Thévenin's theorem states that any combination of network elements can be represented by a single voltage source and series resistor. The equivalent voltage is calculated by having the branch open circuit; while the resistor is calculated by having any voltage sources short circuited;

Thévenin's theorem - Wikipedia page should you require a more detailed explanation

### Norton's Theorem

Norton's theorem states that any combination of network elements can be represented by a single current source and parallel resistor. The equivalent current is calculated by having the branch short circuited; while the resistor is calculated by having any voltage sources short circuited;

Norton's theorem - Wikipedia page should you require a more detailed explanation

### Source Conversions

A constant voltage source is an ideal voltage in series with a resistor. A constant current source is an ideal current in parallel with a resistor. To convert a voltage source to a current source or (vies-versa):

Note:Norton's theorem could be stated as being Thévenin's theorem but with the equivalent current source

### Millman's Theorem

Millman's theorem applies to networks which contain only parallel branches and is used to find the voltage across all the branches. If there are b, branches and each branch contains a resistor R and optional voltage E, than the branch voltage V, is given by:

Millman's Theorem – allaboutcircuits.com worked example on the theory

### Star Delta Transforms

Star delta transforms are frequency used to convert between star (or PI) and delta network configurations:

Y-Δ transform - Wikipedia page should you require a more detailed explanation

### Nodal Analysis

Nodal analysis is a voltage method which relies on Kirchhoff's first law to produce a set of equations which can then be solved. As a procedural method the steps involved are:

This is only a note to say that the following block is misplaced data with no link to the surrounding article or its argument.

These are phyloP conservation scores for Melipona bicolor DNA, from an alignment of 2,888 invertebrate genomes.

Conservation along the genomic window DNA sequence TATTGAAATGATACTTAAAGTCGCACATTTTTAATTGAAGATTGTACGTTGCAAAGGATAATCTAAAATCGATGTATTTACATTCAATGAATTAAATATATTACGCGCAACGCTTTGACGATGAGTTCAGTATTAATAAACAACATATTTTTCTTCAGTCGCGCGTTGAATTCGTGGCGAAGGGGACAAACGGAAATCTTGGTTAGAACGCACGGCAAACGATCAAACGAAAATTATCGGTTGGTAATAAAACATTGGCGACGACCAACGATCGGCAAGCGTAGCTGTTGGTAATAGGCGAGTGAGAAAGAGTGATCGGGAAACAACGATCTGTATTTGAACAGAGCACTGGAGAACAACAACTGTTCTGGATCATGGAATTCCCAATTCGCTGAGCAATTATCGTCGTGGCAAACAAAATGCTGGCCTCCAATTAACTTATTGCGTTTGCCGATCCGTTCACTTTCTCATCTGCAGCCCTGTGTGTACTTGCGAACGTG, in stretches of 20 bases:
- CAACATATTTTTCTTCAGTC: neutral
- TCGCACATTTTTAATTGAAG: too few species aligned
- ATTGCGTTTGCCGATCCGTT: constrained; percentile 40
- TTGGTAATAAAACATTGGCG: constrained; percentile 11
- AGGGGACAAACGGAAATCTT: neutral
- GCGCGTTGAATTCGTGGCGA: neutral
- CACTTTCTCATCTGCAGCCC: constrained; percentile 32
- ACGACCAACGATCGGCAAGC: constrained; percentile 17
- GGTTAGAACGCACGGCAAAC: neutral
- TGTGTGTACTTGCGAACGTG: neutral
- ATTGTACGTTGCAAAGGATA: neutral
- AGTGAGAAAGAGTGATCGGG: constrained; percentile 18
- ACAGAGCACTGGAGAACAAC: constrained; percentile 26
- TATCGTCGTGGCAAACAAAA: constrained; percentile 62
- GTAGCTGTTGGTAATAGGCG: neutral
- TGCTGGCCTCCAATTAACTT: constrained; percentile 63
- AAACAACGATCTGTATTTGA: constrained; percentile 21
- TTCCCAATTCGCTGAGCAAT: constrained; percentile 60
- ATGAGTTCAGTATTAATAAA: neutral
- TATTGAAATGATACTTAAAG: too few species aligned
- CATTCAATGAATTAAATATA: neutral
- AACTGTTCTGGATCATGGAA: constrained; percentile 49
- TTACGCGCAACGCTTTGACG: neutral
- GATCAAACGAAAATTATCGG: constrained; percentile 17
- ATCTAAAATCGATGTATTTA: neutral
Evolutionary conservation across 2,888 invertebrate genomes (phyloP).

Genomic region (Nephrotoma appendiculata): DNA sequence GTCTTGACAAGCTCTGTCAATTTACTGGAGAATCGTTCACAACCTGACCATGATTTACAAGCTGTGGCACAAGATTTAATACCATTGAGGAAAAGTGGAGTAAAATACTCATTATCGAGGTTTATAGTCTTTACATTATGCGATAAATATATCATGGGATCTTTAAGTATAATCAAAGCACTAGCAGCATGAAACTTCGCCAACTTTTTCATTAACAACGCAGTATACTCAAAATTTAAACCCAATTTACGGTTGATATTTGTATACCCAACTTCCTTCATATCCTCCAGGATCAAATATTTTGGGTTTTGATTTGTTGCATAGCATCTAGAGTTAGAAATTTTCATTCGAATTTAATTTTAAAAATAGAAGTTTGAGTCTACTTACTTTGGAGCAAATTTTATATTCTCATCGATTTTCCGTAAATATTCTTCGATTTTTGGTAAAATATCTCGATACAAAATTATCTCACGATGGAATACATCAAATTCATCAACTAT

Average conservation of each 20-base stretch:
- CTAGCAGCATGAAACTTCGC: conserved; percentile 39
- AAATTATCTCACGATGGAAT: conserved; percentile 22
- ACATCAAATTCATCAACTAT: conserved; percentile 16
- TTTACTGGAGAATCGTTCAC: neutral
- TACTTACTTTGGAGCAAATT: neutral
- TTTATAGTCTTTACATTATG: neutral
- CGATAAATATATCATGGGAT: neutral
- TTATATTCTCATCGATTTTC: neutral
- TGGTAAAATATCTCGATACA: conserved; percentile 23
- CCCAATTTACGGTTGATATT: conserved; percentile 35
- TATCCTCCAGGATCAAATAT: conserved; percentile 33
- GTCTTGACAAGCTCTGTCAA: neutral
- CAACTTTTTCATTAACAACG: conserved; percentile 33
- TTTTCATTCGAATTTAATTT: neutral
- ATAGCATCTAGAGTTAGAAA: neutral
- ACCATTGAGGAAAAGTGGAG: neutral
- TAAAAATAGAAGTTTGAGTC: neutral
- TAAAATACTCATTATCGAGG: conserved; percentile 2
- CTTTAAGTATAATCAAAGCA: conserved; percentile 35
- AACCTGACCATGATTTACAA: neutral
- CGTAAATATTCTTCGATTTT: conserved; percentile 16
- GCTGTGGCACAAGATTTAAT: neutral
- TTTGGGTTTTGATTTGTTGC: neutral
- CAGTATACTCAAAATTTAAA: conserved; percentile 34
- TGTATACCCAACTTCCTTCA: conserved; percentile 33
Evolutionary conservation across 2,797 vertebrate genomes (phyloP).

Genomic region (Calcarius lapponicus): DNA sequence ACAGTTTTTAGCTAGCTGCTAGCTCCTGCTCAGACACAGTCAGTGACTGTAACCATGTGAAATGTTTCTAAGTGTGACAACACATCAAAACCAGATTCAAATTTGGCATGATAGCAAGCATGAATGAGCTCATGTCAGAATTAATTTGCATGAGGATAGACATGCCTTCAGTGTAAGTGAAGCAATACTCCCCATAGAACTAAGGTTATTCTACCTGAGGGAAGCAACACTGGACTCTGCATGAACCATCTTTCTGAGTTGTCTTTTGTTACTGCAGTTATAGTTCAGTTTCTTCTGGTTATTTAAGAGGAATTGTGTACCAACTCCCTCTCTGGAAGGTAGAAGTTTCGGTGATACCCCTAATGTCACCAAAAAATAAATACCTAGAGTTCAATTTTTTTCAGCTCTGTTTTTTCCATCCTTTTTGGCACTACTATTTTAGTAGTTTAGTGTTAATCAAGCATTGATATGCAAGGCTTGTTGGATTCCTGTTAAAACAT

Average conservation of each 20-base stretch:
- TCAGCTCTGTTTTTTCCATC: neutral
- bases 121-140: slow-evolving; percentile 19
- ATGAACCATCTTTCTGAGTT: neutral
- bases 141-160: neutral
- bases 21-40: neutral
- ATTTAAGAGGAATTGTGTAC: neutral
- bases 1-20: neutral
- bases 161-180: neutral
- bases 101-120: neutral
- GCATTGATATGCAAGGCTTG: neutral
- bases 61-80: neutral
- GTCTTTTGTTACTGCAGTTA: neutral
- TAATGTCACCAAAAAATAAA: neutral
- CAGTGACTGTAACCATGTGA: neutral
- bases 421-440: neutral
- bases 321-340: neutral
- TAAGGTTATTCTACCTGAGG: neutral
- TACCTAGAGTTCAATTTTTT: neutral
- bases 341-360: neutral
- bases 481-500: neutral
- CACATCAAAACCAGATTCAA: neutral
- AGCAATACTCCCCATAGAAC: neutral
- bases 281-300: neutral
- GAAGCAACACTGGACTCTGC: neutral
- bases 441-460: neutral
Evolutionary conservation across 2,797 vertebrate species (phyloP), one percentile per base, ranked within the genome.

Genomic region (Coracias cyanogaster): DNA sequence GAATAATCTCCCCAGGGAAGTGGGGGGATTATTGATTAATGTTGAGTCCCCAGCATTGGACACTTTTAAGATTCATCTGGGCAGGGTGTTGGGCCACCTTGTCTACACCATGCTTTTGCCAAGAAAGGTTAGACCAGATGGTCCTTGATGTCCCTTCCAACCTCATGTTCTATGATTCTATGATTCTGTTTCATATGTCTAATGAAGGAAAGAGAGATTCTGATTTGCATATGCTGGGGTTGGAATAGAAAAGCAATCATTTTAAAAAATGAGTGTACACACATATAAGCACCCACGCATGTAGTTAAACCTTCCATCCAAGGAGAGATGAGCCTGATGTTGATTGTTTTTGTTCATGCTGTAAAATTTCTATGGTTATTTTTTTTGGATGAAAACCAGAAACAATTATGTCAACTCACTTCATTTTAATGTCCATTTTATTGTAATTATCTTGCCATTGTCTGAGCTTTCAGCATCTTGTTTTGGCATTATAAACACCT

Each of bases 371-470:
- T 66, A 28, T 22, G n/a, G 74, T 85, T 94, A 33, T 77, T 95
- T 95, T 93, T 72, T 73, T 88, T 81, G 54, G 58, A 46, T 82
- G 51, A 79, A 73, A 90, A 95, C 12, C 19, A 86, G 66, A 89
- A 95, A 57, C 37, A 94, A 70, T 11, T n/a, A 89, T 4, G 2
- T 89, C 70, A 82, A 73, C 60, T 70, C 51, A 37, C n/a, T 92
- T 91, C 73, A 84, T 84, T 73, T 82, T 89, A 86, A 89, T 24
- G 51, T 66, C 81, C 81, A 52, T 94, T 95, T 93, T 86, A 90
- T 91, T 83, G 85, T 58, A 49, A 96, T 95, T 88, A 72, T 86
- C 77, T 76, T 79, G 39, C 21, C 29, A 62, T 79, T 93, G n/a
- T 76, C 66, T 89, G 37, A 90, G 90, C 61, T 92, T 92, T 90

- arbitrarily assign voltage to each node (V
_{1}, V_{2}, etc.) - calculate the current in each branch, for example: node 1 to node 2, resistance R
_{12}

gives, I_{12 }= (V_{1}-V_{2}) / R_{12} - at each node apply Kirchhoff's first law (sum of currents equals zero)
- solve the resulting equations to find the voltages at each node (and hence currents)

Nodal analysis - Wikipedia page should you require a more detailed explanation

### Mesh Analysis

Mesh analysis is a current method which relies on Kirchhoff's second law to produce a set of equations which can then be solved. As a procedural method the steps involved are:

- assign a mesh (loop) current to each closed loop in the network
- for each loop apply Kirchhoff's second law (sum of voltages equals zero)
- solve the resulting equations to find the loop currents (and hence network voltages)

Mesh analysis - Wikipedia page should you require a more detailed explanation

### Superposition Theorem

If the network contains more than one voltage or current source, superposition allows for a solution to be found by considering each voltage or current source separately and then adding the results. To consider each source separately, all other voltage sources are short circuited and all other current sources are open circuited.

Note: superposition can be particular useful in deriving Thévenin or Norton equivalent networks.

Superposition Theorem - allaboutcircuits.com worked example on the theory

Author's Note:I've put together the post as more of a summary and included links to other more detailed posts on the site were possible. Where there is not a detailed post on the site, I have included links to articles on external sites so that our readers can still follow up.

While the external sites are good, it would be better if we had some myElectrical written content for the missing network theories. If you're able to put together a post on one of these theorems to help fill this gaps, please do so – it will help greatly.

Trackback from Notes

Per unit fault calculations is a method whereby system impedances and quantities are normalised across different voltage levels to a common base. By removing the impact of varying voltages, the necessary calculations are simplified. ... ...